This morning was deliciously bright, clear, and cool in western Massachusetts, reminding me that Alban Elued, the Druid celebration of the Autumnal Equinox, is coming before long. Another big hint is that we just spent a tidy bundle on back-to-school clothes.
“Alban Elued” means “light on the water”, and refers to the light on the western seas as the sun is setting. Here in Massachusetts, where the sun sets into the mountains, it might better be called “Alban Mynydd”. As with all Druid holidays, it is traditionally celebrated by a gathering of the Grove with chanting, singing, and music. At this time of year, the celebration includes symbols of the fruit of the harvest. Thanks is given to the sacred Earth; and thanks, also, to the sun, who has sustained us another year, and now retires.
I’ve been moving slowly down the Druid path this summer — slowly because I’ve been busy with many other things. But summers are made for hurry and bustle, so perhaps that’s appropriate. (Many of us associate the summertime with laziness and vacation, but that’s just a holdover from the fact that children have vacations from school in the summer; and of course, schools have vacations in the summer because that used to be the time when all the children were needed to be home to work on the farm! So we have that exactly backwards.) Perhaps, as Apollo departs for Hyperborea and Taliesin is swallowed by Ceridwen, I can turn my attention back toward the center.
I did a meditation on Alban Elued this morning as I was driving to work. I did it my usual way, envisioning myself walking down forest path, the trail markers passing with each breath as I counted from 20 down to zero. This morning the forest was damp and cool, gray and dripping with dew. The scent of fallen leaves was strong. As I walked the broad path, the sun rose and drove away the mist. A wind came up and shook the high branches, so that the trees looked like they were filled with red, gold, and purple fluttering birds. At trail marker zero I didn’t arrive anywhere; I was still simply on the path. So I sat down on a rock.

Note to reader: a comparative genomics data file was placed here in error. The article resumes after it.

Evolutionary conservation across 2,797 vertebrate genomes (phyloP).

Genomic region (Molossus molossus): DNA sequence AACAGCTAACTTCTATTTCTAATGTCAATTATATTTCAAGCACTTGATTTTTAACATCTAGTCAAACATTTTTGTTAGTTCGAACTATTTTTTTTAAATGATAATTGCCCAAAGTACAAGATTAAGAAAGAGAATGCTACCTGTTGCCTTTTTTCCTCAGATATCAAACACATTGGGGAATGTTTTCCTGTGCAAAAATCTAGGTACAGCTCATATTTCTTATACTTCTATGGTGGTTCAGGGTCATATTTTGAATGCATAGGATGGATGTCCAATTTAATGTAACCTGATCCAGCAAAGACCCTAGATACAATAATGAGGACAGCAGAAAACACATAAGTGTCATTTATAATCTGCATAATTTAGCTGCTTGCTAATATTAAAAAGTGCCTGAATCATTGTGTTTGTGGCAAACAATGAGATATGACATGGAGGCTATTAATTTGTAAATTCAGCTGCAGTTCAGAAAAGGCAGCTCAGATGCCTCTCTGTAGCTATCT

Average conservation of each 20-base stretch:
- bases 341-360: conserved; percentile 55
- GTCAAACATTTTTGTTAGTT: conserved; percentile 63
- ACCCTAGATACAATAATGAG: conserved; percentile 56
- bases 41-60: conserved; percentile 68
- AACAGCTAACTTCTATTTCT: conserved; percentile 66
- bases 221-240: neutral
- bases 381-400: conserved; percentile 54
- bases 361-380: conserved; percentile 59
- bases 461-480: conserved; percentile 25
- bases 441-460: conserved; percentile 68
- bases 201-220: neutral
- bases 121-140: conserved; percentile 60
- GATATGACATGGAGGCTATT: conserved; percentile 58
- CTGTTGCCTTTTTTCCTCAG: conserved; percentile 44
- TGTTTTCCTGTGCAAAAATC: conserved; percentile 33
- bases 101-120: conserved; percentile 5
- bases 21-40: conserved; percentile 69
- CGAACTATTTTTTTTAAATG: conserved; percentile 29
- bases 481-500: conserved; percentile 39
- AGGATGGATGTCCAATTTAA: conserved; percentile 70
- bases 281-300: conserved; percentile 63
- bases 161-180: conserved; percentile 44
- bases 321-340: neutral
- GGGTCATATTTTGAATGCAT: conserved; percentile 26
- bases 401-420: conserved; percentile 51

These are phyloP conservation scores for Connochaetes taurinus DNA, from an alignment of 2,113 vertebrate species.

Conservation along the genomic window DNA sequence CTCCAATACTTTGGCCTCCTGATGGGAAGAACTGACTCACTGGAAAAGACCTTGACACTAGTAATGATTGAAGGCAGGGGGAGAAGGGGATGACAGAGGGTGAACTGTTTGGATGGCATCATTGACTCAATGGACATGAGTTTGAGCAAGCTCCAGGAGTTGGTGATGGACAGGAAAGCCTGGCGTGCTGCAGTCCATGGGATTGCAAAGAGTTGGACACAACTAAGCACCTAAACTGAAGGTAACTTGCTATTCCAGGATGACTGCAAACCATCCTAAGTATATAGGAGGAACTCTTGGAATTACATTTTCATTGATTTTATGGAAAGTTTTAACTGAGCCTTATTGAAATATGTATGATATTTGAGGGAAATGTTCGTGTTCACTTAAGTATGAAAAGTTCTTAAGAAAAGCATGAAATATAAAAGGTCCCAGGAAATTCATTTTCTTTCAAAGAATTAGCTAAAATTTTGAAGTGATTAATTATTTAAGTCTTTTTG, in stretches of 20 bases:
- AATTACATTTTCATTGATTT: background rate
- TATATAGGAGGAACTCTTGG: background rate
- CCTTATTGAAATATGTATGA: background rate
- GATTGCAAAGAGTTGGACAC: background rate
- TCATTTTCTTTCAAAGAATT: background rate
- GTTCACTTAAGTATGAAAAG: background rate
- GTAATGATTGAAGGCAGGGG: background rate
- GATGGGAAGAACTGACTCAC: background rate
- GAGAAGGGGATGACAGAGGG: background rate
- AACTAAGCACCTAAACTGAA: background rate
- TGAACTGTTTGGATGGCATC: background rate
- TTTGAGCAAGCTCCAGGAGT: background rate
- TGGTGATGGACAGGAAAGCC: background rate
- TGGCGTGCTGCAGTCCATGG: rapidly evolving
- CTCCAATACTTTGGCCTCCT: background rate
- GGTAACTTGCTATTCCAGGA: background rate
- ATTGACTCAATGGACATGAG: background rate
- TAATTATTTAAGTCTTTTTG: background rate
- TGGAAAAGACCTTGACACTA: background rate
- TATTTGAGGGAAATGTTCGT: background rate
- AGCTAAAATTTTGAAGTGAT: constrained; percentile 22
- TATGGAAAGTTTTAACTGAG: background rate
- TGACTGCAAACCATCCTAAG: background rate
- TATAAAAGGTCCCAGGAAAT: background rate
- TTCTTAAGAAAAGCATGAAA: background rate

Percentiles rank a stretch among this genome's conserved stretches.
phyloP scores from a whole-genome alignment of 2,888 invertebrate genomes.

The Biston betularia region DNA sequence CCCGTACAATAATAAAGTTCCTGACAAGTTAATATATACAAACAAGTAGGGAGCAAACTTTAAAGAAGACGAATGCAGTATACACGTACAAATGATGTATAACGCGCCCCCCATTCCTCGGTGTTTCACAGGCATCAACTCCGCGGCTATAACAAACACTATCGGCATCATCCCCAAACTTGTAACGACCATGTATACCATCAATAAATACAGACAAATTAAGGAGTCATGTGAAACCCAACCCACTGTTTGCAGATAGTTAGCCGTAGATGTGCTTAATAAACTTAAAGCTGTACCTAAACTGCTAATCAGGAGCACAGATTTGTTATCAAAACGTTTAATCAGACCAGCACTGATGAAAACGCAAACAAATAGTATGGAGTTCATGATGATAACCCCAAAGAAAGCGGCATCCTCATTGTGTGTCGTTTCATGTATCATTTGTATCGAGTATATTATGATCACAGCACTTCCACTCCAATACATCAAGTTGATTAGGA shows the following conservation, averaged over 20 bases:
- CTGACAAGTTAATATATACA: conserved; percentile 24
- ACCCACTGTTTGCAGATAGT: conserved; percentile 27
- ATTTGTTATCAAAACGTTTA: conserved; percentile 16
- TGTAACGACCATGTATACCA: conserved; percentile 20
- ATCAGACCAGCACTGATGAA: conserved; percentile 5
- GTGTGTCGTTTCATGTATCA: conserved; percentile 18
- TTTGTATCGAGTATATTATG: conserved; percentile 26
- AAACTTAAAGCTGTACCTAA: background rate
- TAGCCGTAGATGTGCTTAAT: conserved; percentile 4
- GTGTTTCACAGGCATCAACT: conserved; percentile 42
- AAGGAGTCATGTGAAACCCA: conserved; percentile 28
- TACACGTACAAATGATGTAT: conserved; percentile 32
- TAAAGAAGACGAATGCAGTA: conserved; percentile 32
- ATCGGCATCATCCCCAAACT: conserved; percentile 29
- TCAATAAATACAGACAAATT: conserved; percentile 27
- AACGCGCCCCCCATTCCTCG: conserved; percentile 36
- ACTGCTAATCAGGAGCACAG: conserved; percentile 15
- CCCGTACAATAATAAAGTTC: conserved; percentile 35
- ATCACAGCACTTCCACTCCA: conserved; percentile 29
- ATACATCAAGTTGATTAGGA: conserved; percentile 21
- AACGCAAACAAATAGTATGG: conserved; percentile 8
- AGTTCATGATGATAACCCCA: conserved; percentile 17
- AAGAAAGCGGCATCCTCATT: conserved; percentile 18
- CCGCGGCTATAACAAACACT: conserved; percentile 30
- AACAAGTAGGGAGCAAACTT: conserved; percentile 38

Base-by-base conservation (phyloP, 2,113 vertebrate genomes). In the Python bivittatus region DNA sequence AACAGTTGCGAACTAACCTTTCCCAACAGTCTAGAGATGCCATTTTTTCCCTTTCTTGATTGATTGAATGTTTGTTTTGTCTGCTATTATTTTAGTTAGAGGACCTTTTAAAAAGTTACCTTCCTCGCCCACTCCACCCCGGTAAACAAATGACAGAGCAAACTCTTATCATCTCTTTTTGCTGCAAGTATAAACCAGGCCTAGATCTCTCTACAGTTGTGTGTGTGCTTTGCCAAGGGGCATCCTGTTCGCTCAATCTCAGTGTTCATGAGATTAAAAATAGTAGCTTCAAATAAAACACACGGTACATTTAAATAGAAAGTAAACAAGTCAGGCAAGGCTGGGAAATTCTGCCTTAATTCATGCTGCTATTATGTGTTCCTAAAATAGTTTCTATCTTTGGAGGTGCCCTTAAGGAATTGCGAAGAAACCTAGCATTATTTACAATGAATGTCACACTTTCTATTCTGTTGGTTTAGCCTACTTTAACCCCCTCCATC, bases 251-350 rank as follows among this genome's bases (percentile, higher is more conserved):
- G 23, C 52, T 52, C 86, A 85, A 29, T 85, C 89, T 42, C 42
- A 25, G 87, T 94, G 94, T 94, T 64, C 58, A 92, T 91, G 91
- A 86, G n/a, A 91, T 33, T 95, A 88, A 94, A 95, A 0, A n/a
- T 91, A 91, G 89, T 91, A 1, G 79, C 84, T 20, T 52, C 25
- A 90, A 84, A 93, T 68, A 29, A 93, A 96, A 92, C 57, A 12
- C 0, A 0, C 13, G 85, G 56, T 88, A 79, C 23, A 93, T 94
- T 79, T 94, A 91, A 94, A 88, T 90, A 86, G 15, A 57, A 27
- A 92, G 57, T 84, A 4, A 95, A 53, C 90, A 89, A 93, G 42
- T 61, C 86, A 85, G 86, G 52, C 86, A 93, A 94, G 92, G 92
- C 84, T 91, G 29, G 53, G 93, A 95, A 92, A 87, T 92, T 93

As I sat and watched, a rabbit emerged from its hole and shot across the path, followed closely by half a dozen baby rabbits. A moment later I looked up and saw a deer and its fawn. Other animals came by, leading their children; I even saw bison with its calf. (I don’t think the bison had any particular special meaning — it probably only appeared because of my recent trip to South Dakota.) It was strange to see so many animals with their young in the autumn. The point, I think, was to remind me of the circle of the year — that the new birth at springtime is made possible by the many deaths as the year fails.
I felt I wanted to go a little deeper into the meditation at this point, so I stood up and looked for a guide. I felt myself drawn to a tree nearby, an oak. I put my hands on its trunk and it seemed as though I could feel the tree cooling off, losing energy, as it drew its resources into the ground for the winter.
“Do you have a message for me?” I asked the tree.